I've also made a friend who happens to be in both my morning and afternoon class, Sam, who is whip smart and funny and generally incredibly easy to be around (and handily has even cooked us dinner and poured me some very very fine whiskey the two times we've hung out to work on homework). He's already got plans to make thanksgiving dinner for us expat studens somehow (even though his kitchen is smaller than ours), and we're going to trade papers (in english and japanese) to edit each other. It's just nice to have found a kindred spirit and somewhere I can relax and be a dork (he doesn't judge). I feel like I've known him for much longer than a couple of weeks. He also has a bunch of people (including a lovely sounding girlfriend) planning on popping in to stay with him and if they're half as entertaining as he it should be a grand time all round.
As far as the Japanese goes, it's slow going, though I keep reminding myself it's only been two weeks. They talk about culture shock sometimes, but the good part of having been here before, even if it was only in the summer, is that things aren't really shocking anymore. Oh, sure, stuff is occasionally a little strange, but most of us are so used to shrugging and going 'that's just Japan' (like the way you have to recycle here - literally everything is sorted - and by everything i mean we have *5* different garbage cans - paper/burnable trash/non-burnable trash/plastic (non-bottles)/plastic bottles+ cans and YES I'M SERIOUS about that).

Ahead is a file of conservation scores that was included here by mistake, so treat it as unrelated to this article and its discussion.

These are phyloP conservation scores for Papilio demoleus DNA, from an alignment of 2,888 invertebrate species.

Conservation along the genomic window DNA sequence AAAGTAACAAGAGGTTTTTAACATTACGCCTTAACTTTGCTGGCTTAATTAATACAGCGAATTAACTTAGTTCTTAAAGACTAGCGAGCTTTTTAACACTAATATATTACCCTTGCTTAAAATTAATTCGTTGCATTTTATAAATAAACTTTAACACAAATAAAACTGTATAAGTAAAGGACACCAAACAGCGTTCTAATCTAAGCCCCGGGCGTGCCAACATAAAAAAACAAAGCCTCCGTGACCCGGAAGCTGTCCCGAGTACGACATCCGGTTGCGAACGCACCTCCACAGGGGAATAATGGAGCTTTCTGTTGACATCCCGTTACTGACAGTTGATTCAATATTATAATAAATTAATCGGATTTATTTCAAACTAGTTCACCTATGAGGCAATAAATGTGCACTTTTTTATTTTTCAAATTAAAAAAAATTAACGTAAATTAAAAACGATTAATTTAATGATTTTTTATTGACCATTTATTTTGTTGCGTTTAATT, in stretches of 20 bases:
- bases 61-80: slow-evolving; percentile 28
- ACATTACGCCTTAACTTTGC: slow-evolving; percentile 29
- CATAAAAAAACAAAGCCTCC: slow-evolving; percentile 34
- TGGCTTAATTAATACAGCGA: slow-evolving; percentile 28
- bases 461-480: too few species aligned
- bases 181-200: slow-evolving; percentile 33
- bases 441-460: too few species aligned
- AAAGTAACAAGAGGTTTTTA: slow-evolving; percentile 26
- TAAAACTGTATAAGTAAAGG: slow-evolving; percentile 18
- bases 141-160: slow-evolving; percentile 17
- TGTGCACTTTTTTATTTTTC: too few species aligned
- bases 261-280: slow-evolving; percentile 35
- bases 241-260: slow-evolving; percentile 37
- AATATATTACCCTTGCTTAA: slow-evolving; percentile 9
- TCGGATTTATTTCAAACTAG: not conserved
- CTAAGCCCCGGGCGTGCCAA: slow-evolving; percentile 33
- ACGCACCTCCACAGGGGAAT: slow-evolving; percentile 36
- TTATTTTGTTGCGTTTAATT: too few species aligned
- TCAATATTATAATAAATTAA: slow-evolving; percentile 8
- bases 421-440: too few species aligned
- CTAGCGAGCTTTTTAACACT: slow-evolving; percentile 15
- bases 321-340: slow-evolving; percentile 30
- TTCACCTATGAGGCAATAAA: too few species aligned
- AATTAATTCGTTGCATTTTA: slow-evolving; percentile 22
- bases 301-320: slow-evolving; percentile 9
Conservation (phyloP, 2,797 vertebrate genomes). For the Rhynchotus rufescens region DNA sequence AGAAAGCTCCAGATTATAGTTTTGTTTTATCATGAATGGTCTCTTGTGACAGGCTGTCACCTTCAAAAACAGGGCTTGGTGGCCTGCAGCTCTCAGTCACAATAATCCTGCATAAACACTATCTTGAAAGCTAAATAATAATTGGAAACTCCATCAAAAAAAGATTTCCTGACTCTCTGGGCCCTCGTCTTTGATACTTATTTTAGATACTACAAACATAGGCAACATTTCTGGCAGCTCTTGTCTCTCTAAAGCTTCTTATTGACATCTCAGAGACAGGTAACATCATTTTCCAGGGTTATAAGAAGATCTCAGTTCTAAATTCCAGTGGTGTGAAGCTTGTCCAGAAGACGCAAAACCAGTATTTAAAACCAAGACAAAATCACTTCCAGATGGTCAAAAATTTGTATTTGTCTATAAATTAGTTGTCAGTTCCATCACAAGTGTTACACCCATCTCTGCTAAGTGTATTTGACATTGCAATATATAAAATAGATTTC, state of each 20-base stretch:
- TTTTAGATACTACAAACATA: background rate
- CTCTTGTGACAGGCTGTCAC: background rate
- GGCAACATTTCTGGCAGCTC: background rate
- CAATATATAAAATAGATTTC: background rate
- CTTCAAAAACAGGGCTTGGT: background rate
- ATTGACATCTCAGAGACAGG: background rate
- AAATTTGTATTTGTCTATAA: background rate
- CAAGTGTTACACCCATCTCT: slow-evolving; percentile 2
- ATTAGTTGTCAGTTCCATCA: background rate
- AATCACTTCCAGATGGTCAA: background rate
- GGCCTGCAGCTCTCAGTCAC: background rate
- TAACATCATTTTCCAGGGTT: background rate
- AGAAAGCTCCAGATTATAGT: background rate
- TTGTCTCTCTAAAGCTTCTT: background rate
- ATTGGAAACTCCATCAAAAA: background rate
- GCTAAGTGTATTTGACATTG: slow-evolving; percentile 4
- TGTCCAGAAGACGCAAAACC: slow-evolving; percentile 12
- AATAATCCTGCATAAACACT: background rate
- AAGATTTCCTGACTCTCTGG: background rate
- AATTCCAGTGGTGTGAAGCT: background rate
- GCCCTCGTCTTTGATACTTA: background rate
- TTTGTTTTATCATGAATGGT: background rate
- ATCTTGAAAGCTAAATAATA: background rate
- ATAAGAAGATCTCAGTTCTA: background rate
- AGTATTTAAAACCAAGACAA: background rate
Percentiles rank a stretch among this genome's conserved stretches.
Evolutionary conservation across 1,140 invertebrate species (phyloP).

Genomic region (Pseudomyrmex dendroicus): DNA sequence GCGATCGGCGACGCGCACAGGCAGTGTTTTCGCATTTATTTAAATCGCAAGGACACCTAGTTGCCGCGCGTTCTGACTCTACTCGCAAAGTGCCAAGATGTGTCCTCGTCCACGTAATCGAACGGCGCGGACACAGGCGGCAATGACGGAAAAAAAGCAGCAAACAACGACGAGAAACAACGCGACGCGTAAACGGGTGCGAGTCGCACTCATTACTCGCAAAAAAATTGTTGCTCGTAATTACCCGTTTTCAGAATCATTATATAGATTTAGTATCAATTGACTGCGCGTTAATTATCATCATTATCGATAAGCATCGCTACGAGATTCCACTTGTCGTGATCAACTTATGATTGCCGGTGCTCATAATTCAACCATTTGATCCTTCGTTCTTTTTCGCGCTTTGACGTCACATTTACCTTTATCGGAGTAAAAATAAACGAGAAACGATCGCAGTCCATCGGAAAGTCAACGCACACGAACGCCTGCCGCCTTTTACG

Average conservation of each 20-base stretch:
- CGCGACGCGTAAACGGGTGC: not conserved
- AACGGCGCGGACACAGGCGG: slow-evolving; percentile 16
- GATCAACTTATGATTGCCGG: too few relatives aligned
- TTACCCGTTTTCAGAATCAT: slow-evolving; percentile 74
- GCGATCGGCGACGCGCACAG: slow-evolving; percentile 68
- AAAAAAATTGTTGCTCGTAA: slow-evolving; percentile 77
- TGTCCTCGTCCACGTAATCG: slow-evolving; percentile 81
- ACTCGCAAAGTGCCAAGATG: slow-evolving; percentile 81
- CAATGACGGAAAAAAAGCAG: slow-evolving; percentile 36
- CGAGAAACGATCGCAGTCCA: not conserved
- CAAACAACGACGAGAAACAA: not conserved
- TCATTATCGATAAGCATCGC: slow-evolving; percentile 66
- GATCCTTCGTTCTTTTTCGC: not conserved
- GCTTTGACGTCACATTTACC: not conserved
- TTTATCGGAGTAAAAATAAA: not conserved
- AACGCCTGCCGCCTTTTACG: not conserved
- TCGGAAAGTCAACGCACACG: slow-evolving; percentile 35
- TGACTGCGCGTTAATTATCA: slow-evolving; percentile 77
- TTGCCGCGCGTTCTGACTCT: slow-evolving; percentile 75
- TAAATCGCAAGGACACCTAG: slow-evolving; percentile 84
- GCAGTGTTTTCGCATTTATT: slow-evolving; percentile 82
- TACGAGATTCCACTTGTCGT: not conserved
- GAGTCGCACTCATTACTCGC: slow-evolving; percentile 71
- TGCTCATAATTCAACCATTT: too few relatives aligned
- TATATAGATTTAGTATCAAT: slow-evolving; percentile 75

I came *this* close to stopping at a local bar/cafe tonight on my way home from Sam's house, but then took the path of virtue by reminding myself that I don't currently have my funding yet (it's coming in next week) and I can wait. But soon that's going to be me stopping at some weird neighborhood place so I can start to talk to Japanese people instead of my American housemate or school friends. The two places I have scoped out are the Jazz Bar that's right next to our train station, and this other place that's fancies itself an old fashioned burger joint (with bar) but occasionally plays punk music. Don't they both sound like fun?
And fun will happen. However, not this weekend, where instead going to edit a statement of purpose, write some interview questions for our interviews next week (oh joy, we get to interview our senseis!) and do some laundry. Laundry in Japan sounds like an exotic endeavor, doesn't it? I'll tell you a secret though - it's much the same as elsewhere - you put the laundry in the washer, put the detergent in, and set the cycle to wash. :D
also posted to dreamwidth | you can reply here or there | um, but don't worry, i'm still an lj girl